Experts, officials call possible executive order 'unconstitutional'
US President Donald Trump has triggered controversy after raising the possibility of ending birthright citizenship in the United States by signing an executive order, a move experts say would be unconstitutional.
Trump said on Tuesday that he has discussed with White House counsel the idea of bringing a halt to giving automatic citizenship to babies born in the US who are of noncitizen parents.
The move is believed to be Trump's effort to appeal to constituents who see illegal immigration as a top concern.
Trump also went off track by saying that the US is the only country that automatically gives citizenship to anyone born in the country.
Actually, many other countries, including Canada and Mexico, also grant citizenship to children born within their borders.
Trump's words were immediately opposed by legal experts and officials.
"Well you obviously cannot do that," Republican US House Speaker Paul Ryan said in a radio interview on Tuesday. "You cannot end birthright citizenship with an executive order."
Trump is attempting to please his base by denying birthright status to foreign babies born in the US, said Brookings Institution Senior Fellow Darrell West.
"It is a way to sound tough on immigration without getting Congress to pass a bill," West said.
"Trump plans to implement this idea through an executive order. That approach is not likely to be constitutional."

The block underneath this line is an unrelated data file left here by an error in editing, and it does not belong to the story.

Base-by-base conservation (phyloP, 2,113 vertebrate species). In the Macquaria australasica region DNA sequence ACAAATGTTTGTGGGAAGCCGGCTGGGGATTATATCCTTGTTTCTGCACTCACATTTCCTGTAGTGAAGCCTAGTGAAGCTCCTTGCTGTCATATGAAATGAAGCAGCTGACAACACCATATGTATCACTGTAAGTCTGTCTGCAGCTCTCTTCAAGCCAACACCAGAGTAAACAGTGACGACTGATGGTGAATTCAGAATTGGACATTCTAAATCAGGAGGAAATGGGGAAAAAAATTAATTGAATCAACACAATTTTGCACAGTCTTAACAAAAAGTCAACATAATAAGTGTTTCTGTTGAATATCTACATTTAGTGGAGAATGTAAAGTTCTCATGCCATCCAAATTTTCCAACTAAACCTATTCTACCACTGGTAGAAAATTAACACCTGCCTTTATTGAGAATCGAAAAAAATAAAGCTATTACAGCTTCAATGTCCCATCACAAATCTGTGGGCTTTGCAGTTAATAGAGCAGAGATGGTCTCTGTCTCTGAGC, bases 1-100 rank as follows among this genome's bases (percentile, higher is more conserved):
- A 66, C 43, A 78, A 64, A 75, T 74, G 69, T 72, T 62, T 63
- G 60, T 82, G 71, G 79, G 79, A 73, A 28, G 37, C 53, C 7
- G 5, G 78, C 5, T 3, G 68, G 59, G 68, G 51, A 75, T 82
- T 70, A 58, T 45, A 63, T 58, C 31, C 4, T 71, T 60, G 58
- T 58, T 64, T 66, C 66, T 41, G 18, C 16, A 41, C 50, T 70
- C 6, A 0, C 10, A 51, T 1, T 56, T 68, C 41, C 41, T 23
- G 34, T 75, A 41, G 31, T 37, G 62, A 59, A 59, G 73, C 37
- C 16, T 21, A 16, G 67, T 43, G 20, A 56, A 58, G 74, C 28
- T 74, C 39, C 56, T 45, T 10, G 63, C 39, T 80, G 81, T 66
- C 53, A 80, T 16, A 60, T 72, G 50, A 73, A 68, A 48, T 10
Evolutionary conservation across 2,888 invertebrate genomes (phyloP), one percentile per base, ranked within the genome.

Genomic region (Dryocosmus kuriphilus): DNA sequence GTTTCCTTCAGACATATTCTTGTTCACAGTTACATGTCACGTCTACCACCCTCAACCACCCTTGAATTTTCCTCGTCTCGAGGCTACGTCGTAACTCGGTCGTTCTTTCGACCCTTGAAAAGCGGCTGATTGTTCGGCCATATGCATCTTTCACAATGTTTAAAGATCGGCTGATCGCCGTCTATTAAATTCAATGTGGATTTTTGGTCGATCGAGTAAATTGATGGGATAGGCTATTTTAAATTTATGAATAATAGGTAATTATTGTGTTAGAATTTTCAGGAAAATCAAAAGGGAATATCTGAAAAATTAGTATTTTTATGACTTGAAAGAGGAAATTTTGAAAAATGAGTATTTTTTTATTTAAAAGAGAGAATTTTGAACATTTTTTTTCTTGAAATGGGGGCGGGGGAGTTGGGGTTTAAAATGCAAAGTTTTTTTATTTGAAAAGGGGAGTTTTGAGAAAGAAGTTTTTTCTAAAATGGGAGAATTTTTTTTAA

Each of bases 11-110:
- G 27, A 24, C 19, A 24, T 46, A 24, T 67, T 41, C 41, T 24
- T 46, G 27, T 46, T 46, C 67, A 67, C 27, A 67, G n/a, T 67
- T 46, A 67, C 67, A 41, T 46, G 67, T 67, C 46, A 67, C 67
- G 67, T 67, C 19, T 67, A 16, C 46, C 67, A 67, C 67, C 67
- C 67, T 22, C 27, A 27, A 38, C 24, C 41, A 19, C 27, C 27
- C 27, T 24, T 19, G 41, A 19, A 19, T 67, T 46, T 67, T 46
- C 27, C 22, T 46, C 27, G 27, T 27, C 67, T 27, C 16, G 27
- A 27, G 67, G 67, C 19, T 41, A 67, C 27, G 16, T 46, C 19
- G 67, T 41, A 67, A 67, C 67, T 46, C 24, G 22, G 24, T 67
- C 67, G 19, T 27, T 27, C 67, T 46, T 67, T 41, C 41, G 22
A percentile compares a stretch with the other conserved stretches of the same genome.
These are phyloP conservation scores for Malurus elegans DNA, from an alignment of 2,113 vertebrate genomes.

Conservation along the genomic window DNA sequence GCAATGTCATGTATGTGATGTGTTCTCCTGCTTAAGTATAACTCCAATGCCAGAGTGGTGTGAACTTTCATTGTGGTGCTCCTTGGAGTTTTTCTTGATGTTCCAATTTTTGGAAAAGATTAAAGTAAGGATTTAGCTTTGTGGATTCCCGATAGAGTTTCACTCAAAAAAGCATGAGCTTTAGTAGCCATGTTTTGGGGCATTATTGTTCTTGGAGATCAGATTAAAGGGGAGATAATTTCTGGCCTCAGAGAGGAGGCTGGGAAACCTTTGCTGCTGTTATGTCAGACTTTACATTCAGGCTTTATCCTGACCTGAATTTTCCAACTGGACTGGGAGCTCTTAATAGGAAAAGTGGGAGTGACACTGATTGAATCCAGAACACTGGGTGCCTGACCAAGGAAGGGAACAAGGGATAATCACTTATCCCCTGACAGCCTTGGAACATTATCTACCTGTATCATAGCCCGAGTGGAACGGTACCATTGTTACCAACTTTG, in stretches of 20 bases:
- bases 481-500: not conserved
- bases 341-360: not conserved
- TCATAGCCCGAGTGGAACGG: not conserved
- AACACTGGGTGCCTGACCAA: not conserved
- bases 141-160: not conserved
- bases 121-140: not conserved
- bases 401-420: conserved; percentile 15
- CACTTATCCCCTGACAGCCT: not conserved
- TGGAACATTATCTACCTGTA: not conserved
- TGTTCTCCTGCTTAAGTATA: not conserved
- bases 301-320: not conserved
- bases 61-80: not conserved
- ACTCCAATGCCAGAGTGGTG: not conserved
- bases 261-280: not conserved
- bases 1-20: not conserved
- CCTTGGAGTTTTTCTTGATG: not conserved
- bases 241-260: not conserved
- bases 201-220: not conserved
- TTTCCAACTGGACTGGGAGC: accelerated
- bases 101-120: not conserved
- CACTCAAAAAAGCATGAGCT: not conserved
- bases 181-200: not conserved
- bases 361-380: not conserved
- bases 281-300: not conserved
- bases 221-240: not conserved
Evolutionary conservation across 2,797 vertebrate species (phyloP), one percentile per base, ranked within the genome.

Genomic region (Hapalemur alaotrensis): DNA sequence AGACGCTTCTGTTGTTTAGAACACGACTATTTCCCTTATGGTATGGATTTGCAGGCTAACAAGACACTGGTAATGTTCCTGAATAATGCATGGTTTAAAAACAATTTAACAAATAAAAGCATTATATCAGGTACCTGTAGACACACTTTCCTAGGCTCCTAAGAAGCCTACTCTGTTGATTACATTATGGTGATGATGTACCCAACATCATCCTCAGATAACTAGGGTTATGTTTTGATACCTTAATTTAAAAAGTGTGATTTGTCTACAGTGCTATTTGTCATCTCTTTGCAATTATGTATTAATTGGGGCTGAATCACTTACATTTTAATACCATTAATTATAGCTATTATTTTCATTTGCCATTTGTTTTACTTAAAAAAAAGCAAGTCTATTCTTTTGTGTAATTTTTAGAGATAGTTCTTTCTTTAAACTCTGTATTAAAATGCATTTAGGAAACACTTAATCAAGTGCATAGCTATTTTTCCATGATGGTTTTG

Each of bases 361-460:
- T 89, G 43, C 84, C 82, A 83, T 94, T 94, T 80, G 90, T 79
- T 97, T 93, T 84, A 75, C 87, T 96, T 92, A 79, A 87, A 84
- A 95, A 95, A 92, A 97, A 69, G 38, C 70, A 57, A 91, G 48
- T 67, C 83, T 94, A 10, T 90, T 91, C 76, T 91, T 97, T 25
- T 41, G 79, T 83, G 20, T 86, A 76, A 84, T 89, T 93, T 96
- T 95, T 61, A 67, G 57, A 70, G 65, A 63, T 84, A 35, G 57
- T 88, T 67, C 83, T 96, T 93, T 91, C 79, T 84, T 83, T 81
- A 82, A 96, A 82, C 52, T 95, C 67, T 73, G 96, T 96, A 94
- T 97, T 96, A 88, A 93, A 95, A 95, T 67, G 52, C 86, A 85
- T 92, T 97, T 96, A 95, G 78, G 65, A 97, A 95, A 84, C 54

Saikrishna Prakash, a constitutional expert and University of Virginia Law School professor, said Trump is doing something that's going to upset a lot of people, but ultimately this will be decided by the legal system.
"This is not something he can decide on his own," he said.
Yang Jingmin, a researcher with the Center for China and Globalization, a think tank in Beijing, said an executive order is likely to be challenged and overruled in court.
The first sentence of the 14th Amendment passed after the Civil War (1861-65) establishes the principle of "birthright citizenship": "All persons born or naturalized in the United States, and subject to the jurisdiction thereof, are citizens of the United States and of the state wherein they reside."
However, Yang said that the signal sent by Trump was worth pondering.
"What Trump expressed and wants to do will probably affect the public opinion of the US, and actions that support opening-up and conform to the spirit of the Constitution will probably be under pressure," she said.
Xie Guoao, founder of Crownbaby International Life Science & Technology Group, said tens of thousands of Chinese have gone to the US to have children, aiming for citizenship and education rights.
"I think Trump cannot alter the Constitution and the rights of the children born in the country will not be changed easily, but it also sends out signals that related polices might be tightened in the future," he said.
The issue of immigration has dominated political discussions in the US again in the past few weeks, as Trump views illegal immigration as one of the nation's most pressing matters for the midterm elections next week.
Xinhua contribute to this story.